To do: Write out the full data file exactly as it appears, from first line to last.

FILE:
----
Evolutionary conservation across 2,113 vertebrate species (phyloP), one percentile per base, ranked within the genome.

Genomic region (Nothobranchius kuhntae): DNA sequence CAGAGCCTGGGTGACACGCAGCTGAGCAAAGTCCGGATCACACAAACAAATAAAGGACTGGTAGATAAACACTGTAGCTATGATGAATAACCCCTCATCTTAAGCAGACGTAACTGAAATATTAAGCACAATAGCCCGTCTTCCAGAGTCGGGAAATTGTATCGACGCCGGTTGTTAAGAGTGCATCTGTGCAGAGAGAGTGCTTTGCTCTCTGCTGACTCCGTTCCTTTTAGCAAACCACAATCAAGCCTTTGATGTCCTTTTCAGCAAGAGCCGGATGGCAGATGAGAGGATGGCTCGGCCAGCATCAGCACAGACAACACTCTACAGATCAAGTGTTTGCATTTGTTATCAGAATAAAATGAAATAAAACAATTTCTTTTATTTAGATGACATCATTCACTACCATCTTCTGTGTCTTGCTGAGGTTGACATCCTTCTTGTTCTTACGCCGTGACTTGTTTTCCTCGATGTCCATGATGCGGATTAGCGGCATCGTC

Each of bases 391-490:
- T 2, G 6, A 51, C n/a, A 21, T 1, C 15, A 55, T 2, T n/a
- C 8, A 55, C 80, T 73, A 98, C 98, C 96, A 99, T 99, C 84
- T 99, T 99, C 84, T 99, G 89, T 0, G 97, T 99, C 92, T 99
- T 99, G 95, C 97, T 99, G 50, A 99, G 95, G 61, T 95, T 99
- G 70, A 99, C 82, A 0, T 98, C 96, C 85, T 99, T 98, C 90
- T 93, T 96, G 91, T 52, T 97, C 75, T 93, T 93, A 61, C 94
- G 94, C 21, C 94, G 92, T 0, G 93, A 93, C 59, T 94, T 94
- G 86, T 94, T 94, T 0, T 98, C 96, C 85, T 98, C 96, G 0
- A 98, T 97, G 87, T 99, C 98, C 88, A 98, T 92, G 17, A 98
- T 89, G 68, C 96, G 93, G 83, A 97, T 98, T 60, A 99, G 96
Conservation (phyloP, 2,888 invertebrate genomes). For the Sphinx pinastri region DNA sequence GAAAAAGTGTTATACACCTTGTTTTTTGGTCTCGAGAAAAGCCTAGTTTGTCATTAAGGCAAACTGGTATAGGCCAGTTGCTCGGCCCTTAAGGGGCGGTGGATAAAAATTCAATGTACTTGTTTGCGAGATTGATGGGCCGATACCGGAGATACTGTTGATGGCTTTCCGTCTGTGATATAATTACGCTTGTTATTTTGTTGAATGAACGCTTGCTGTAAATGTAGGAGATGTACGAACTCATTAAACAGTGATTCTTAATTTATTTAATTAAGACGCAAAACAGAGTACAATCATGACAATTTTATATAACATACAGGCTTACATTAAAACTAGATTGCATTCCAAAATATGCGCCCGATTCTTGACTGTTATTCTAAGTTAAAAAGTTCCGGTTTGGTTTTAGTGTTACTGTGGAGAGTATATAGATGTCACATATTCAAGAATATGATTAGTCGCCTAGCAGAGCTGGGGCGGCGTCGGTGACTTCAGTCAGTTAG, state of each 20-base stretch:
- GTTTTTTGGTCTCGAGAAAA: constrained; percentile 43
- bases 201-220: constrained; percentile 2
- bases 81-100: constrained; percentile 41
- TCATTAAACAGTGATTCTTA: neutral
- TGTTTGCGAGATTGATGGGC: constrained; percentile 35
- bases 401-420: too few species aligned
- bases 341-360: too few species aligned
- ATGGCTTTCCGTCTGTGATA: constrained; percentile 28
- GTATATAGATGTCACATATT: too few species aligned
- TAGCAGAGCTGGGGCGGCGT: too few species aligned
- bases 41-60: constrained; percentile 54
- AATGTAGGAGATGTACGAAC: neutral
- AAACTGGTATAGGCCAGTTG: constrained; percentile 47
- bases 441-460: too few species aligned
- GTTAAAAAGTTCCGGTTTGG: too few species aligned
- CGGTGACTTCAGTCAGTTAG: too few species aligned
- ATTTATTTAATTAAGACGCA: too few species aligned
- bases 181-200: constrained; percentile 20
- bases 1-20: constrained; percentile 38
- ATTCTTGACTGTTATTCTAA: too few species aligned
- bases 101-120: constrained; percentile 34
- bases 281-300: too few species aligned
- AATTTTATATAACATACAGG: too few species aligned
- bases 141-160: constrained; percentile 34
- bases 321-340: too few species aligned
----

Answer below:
Evolutionary conservation across 2,113 vertebrate species (phyloP), one percentile per base, ranked within the genome.

Genomic region (Nothobranchius kuhntae): DNA sequence CAGAGCCTGGGTGACACGCAGCTGAGCAAAGTCCGGATCACACAAACAAATAAAGGACTGGTAGATAAACACTGTAGCTATGATGAATAACCCCTCATCTTAAGCAGACGTAACTGAAATATTAAGCACAATAGCCCGTCTTCCAGAGTCGGGAAATTGTATCGACGCCGGTTGTTAAGAGTGCATCTGTGCAGAGAGAGTGCTTTGCTCTCTGCTGACTCCGTTCCTTTTAGCAAACCACAATCAAGCCTTTGATGTCCTTTTCAGCAAGAGCCGGATGGCAGATGAGAGGATGGCTCGGCCAGCATCAGCACAGACAACACTCTACAGATCAAGTGTTTGCATTTGTTATCAGAATAAAATGAAATAAAACAATTTCTTTTATTTAGATGACATCATTCACTACCATCTTCTGTGTCTTGCTGAGGTTGACATCCTTCTTGTTCTTACGCCGTGACTTGTTTTCCTCGATGTCCATGATGCGGATTAGCGGCATCGTC

Each of bases 391-490:
- T 2, G 6, A 51, C n/a, A 21, T 1, C 15, A 55, T 2, T n/a
- C 8, A 55, C 80, T 73, A 98, C 98, C 96, A 99, T 99, C 84
- T 99, T 99, C 84, T 99, G 89, T 0, G 97, T 99, C 92, T 99
- T 99, G 95, C 97, T 99, G 50, A 99, G 95, G 61, T 95, T 99
- G 70, A 99, C 82, A 0, T 98, C 96, C 85, T 99, T 98, C 90
- T 93, T 96, G 91, T 52, T 97, C 75, T 93, T 93, A 61, C 94
- G 94, C 21, C 94, G 92, T 0, G 93, A 93, C 59, T 94, T 94
- G 86, T 94, T 94, T 0, T 98, C 96, C 85, T 98, C 96, G 0
- A 98, T 97, G 87, T 99, C 98, C 88, A 98, T 92, G 17, A 98
- T 89, G 68, C 96, G 93, G 83, A 97, T 98, T 60, A 99, G 96
Conservation (phyloP, 2,888 invertebrate genomes). For the Sphinx pinastri region DNA sequence GAAAAAGTGTTATACACCTTGTTTTTTGGTCTCGAGAAAAGCCTAGTTTGTCATTAAGGCAAACTGGTATAGGCCAGTTGCTCGGCCCTTAAGGGGCGGTGGATAAAAATTCAATGTACTTGTTTGCGAGATTGATGGGCCGATACCGGAGATACTGTTGATGGCTTTCCGTCTGTGATATAATTACGCTTGTTATTTTGTTGAATGAACGCTTGCTGTAAATGTAGGAGATGTACGAACTCATTAAACAGTGATTCTTAATTTATTTAATTAAGACGCAAAACAGAGTACAATCATGACAATTTTATATAACATACAGGCTTACATTAAAACTAGATTGCATTCCAAAATATGCGCCCGATTCTTGACTGTTATTCTAAGTTAAAAAGTTCCGGTTTGGTTTTAGTGTTACTGTGGAGAGTATATAGATGTCACATATTCAAGAATATGATTAGTCGCCTAGCAGAGCTGGGGCGGCGTCGGTGACTTCAGTCAGTTAG, state of each 20-base stretch:
- GTTTTTTGGTCTCGAGAAAA: constrained; percentile 43
- bases 201-220: constrained; percentile 2
- bases 81-100: constrained; percentile 41
- TCATTAAACAGTGATTCTTA: neutral
- TGTTTGCGAGATTGATGGGC: constrained; percentile 35
- bases 401-420: too few species aligned
- bases 341-360: too few species aligned
- ATGGCTTTCCGTCTGTGATA: constrained; percentile 28
- GTATATAGATGTCACATATT: too few species aligned
- TAGCAGAGCTGGGGCGGCGT: too few species aligned
- bases 41-60: constrained; percentile 54
- AATGTAGGAGATGTACGAAC: neutral
- AAACTGGTATAGGCCAGTTG: constrained; percentile 47
- bases 441-460: too few species aligned
- GTTAAAAAGTTCCGGTTTGG: too few species aligned
- CGGTGACTTCAGTCAGTTAG: too few species aligned
- ATTTATTTAATTAAGACGCA: too few species aligned
- bases 181-200: constrained; percentile 20
- bases 1-20: constrained; percentile 38
- ATTCTTGACTGTTATTCTAA: too few species aligned
- bases 101-120: constrained; percentile 34
- bases 281-300: too few species aligned
- AATTTTATATAACATACAGG: too few species aligned
- bases 141-160: constrained; percentile 34
- bases 321-340: too few species aligned